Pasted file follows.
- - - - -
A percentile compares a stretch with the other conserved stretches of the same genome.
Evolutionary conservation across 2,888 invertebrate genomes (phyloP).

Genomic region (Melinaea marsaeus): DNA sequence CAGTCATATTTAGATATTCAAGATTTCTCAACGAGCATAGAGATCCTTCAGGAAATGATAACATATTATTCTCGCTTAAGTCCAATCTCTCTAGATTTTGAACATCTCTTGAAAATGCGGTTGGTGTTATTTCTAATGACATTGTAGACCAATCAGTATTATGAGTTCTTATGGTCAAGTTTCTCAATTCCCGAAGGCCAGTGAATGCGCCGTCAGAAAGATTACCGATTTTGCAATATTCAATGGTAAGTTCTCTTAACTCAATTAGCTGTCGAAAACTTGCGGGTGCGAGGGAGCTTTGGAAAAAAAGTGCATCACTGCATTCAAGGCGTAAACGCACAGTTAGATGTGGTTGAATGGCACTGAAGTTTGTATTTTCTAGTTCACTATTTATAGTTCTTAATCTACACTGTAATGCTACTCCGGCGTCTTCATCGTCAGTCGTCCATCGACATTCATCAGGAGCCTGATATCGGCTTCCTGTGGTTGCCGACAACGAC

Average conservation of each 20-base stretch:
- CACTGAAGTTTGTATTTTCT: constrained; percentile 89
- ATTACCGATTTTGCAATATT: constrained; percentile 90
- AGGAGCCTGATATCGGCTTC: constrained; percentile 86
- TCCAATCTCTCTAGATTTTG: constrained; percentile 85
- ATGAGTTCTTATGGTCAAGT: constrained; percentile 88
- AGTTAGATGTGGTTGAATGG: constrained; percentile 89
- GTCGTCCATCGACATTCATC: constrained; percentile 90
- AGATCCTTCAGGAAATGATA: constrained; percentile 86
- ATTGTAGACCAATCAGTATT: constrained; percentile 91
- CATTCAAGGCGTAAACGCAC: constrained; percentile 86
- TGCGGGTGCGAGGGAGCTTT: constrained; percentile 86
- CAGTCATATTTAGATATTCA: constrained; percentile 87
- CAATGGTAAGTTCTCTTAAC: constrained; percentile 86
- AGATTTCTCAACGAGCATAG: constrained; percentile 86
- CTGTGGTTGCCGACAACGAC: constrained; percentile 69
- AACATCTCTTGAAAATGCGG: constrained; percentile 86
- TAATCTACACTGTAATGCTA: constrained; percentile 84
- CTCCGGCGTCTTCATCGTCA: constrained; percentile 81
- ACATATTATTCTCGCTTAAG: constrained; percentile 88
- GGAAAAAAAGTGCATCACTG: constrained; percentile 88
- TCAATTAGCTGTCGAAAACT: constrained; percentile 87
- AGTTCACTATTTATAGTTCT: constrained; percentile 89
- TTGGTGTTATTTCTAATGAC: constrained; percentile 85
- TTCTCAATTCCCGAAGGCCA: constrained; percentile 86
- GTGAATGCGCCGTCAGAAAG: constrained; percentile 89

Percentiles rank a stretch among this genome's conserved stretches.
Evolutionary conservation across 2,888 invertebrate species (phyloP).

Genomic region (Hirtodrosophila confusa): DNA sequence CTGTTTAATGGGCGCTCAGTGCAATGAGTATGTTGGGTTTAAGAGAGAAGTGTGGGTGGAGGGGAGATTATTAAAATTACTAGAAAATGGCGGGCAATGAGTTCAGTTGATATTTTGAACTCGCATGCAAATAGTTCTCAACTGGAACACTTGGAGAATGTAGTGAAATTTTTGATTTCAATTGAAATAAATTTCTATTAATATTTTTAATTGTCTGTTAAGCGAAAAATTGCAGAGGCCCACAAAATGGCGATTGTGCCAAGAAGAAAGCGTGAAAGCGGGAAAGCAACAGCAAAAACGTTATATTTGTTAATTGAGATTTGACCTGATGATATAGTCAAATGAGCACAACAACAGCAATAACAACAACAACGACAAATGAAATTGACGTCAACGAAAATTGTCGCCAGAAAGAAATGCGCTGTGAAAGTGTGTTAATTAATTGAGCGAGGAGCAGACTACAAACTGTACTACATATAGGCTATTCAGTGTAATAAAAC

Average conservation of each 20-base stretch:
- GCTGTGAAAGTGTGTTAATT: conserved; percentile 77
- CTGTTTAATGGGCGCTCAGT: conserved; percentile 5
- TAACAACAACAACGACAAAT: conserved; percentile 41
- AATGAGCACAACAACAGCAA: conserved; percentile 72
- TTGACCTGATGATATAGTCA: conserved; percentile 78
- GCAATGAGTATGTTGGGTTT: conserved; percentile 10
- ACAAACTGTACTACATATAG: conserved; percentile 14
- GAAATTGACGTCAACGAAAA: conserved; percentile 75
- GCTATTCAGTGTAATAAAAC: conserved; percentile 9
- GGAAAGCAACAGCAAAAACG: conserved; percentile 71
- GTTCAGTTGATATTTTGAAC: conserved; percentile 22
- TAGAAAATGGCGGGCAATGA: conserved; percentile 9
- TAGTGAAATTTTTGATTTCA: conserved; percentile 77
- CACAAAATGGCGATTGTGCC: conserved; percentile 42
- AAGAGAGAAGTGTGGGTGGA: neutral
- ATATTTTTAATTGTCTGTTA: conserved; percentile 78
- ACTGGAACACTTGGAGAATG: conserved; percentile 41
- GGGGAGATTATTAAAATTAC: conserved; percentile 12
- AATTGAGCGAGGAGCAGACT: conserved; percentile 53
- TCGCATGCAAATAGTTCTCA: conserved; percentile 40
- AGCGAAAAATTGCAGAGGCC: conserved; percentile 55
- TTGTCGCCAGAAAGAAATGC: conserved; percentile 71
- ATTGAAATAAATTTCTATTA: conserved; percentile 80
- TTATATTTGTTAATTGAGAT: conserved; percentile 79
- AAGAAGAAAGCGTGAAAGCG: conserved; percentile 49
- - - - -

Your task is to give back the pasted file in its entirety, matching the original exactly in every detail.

A percentile compares a stretch with the other conserved stretches of the same genome.
Evolutionary conservation across 2,888 invertebrate genomes (phyloP).

Genomic region (Melinaea marsaeus): DNA sequence CAGTCATATTTAGATATTCAAGATTTCTCAACGAGCATAGAGATCCTTCAGGAAATGATAACATATTATTCTCGCTTAAGTCCAATCTCTCTAGATTTTGAACATCTCTTGAAAATGCGGTTGGTGTTATTTCTAATGACATTGTAGACCAATCAGTATTATGAGTTCTTATGGTCAAGTTTCTCAATTCCCGAAGGCCAGTGAATGCGCCGTCAGAAAGATTACCGATTTTGCAATATTCAATGGTAAGTTCTCTTAACTCAATTAGCTGTCGAAAACTTGCGGGTGCGAGGGAGCTTTGGAAAAAAAGTGCATCACTGCATTCAAGGCGTAAACGCACAGTTAGATGTGGTTGAATGGCACTGAAGTTTGTATTTTCTAGTTCACTATTTATAGTTCTTAATCTACACTGTAATGCTACTCCGGCGTCTTCATCGTCAGTCGTCCATCGACATTCATCAGGAGCCTGATATCGGCTTCCTGTGGTTGCCGACAACGAC

Average conservation of each 20-base stretch:
- CACTGAAGTTTGTATTTTCT: constrained; percentile 89
- ATTACCGATTTTGCAATATT: constrained; percentile 90
- AGGAGCCTGATATCGGCTTC: constrained; percentile 86
- TCCAATCTCTCTAGATTTTG: constrained; percentile 85
- ATGAGTTCTTATGGTCAAGT: constrained; percentile 88
- AGTTAGATGTGGTTGAATGG: constrained; percentile 89
- GTCGTCCATCGACATTCATC: constrained; percentile 90
- AGATCCTTCAGGAAATGATA: constrained; percentile 86
- ATTGTAGACCAATCAGTATT: constrained; percentile 91
- CATTCAAGGCGTAAACGCAC: constrained; percentile 86
- TGCGGGTGCGAGGGAGCTTT: constrained; percentile 86
- CAGTCATATTTAGATATTCA: constrained; percentile 87
- CAATGGTAAGTTCTCTTAAC: constrained; percentile 86
- AGATTTCTCAACGAGCATAG: constrained; percentile 86
- CTGTGGTTGCCGACAACGAC: constrained; percentile 69
- AACATCTCTTGAAAATGCGG: constrained; percentile 86
- TAATCTACACTGTAATGCTA: constrained; percentile 84
- CTCCGGCGTCTTCATCGTCA: constrained; percentile 81
- ACATATTATTCTCGCTTAAG: constrained; percentile 88
- GGAAAAAAAGTGCATCACTG: constrained; percentile 88
- TCAATTAGCTGTCGAAAACT: constrained; percentile 87
- AGTTCACTATTTATAGTTCT: constrained; percentile 89
- TTGGTGTTATTTCTAATGAC: constrained; percentile 85
- TTCTCAATTCCCGAAGGCCA: constrained; percentile 86
- GTGAATGCGCCGTCAGAAAG: constrained; percentile 89

Percentiles rank a stretch among this genome's conserved stretches.
Evolutionary conservation across 2,888 invertebrate species (phyloP).

Genomic region (Hirtodrosophila confusa): DNA sequence CTGTTTAATGGGCGCTCAGTGCAATGAGTATGTTGGGTTTAAGAGAGAAGTGTGGGTGGAGGGGAGATTATTAAAATTACTAGAAAATGGCGGGCAATGAGTTCAGTTGATATTTTGAACTCGCATGCAAATAGTTCTCAACTGGAACACTTGGAGAATGTAGTGAAATTTTTGATTTCAATTGAAATAAATTTCTATTAATATTTTTAATTGTCTGTTAAGCGAAAAATTGCAGAGGCCCACAAAATGGCGATTGTGCCAAGAAGAAAGCGTGAAAGCGGGAAAGCAACAGCAAAAACGTTATATTTGTTAATTGAGATTTGACCTGATGATATAGTCAAATGAGCACAACAACAGCAATAACAACAACAACGACAAATGAAATTGACGTCAACGAAAATTGTCGCCAGAAAGAAATGCGCTGTGAAAGTGTGTTAATTAATTGAGCGAGGAGCAGACTACAAACTGTACTACATATAGGCTATTCAGTGTAATAAAAC

Average conservation of each 20-base stretch:
- GCTGTGAAAGTGTGTTAATT: conserved; percentile 77
- CTGTTTAATGGGCGCTCAGT: conserved; percentile 5
- TAACAACAACAACGACAAAT: conserved; percentile 41
- AATGAGCACAACAACAGCAA: conserved; percentile 72
- TTGACCTGATGATATAGTCA: conserved; percentile 78
- GCAATGAGTATGTTGGGTTT: conserved; percentile 10
- ACAAACTGTACTACATATAG: conserved; percentile 14
- GAAATTGACGTCAACGAAAA: conserved; percentile 75
- GCTATTCAGTGTAATAAAAC: conserved; percentile 9
- GGAAAGCAACAGCAAAAACG: conserved; percentile 71
- GTTCAGTTGATATTTTGAAC: conserved; percentile 22
- TAGAAAATGGCGGGCAATGA: conserved; percentile 9
- TAGTGAAATTTTTGATTTCA: conserved; percentile 77
- CACAAAATGGCGATTGTGCC: conserved; percentile 42
- AAGAGAGAAGTGTGGGTGGA: neutral
- ATATTTTTAATTGTCTGTTA: conserved; percentile 78
- ACTGGAACACTTGGAGAATG: conserved; percentile 41
- GGGGAGATTATTAAAATTAC: conserved; percentile 12
- AATTGAGCGAGGAGCAGACT: conserved; percentile 53
- TCGCATGCAAATAGTTCTCA: conserved; percentile 40
- AGCGAAAAATTGCAGAGGCC: conserved; percentile 55
- TTGTCGCCAGAAAGAAATGC: conserved; percentile 71
- ATTGAAATAAATTTCTATTA: conserved; percentile 80
- TTATATTTGTTAATTGAGAT: conserved; percentile 79
- AAGAAGAAAGCGTGAAAGCG: conserved; percentile 49